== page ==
Once a polymesh has been prepped for retopologization (see the help for Tool > Rigging > Select), pressing the Edit Topology button takes you into retopologization mode. In this mode, the following apply:
- Add a point: Click on desired spot.
- Delete a point: Alt-click on point.
- Set a new starting point: Ctrl-click on point.
- Select a point: LMB-click on the point.
- Deselect a point: LMB-click outside your model.
- Move points: Go from Draw mode to Move mode.
- Move more points at once: Increase the brush size.
- Scale points: Go to Scale mode. (works best with larger draw size)
- Delete a connection-line without deleting the connected points: Insert a new point in the middle of the line and delete that point.
Select Topology Mesh. Prompts you to select a model for which you want to edit topology directly. Allows you to edit an existing model’s topology directly, to do things like add or remove points, connect vertices with new edges, and so on. This is NOT the same as retopologization–for help on that, see the popup note for Tool > Rigging > Select.
Delete Topology Mesh. Deletes your topology lines.
When set to values above 1, Subdiv causes a mesh generated from new topology to be subdived 1 or more times. This is intended for use when the Tool:Rigging:Project switch is on; the subdivision is performed before details are projected onto the new mesh, and as a result, a higher value for Subdiv will allow more details to be captured by the new mesh.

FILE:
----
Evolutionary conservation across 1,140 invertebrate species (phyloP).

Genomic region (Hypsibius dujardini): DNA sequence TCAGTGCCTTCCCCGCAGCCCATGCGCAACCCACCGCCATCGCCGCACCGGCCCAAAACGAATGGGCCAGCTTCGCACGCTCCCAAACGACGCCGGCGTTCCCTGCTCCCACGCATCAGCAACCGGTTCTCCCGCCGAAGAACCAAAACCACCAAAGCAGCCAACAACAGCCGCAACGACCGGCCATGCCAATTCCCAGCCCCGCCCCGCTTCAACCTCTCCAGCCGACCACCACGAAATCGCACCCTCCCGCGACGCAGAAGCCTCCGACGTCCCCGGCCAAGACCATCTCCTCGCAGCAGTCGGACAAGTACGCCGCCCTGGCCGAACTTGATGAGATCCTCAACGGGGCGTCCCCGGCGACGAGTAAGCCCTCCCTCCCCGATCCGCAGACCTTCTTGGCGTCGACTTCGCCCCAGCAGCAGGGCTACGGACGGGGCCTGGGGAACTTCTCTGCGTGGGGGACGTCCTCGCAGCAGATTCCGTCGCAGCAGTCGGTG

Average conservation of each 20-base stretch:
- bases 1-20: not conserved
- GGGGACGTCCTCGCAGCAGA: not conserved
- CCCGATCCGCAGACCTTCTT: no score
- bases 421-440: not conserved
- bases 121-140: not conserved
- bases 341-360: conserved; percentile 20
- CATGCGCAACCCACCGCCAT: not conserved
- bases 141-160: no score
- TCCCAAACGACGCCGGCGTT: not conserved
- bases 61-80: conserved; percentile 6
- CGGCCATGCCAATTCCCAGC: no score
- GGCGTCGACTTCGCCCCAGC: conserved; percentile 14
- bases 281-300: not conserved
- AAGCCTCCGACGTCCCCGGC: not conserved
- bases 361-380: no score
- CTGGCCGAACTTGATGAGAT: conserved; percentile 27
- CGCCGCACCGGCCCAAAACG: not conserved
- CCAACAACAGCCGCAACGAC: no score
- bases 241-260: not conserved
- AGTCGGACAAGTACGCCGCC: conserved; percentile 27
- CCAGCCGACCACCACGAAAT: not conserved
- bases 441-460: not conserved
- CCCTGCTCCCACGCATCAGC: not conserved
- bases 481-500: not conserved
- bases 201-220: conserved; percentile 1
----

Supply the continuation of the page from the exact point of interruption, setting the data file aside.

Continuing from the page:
Topo Bind Smoothness
Max Strip Length
As you add lines and vertices when retopologizing a model, ZBrush looks for opportunities to automatically add connecting lines where you are likely to want them. Max Strip Length controls how aggressively ZBrush will attempt to autoinsert connecting lines. To turn off this feature entirely, set the value of this control to its minimum. Note that, depending on your workflow, you may find that ZBrush doesn’t autoinsert lines, or inserts them at places you don’t want them. This is a reflection of the fact that each user will do things in a particular way, and ZBrush’s insertion algorithm functions better with some workflows than with others. For tips on retopologizing most efficiently, visit the ZBrush forums, or look through tutorials on this site that use retopoligization.
You can create a solid (double-sided) model from single-sided topology using Tool:Adaptive Skin:Make Adaptive Skin. For example, you could create topology for a shoe using a foot as the underlying topology guide. When creating a model in this way, Skin Thickness sets the thickness of the generated double-sided model.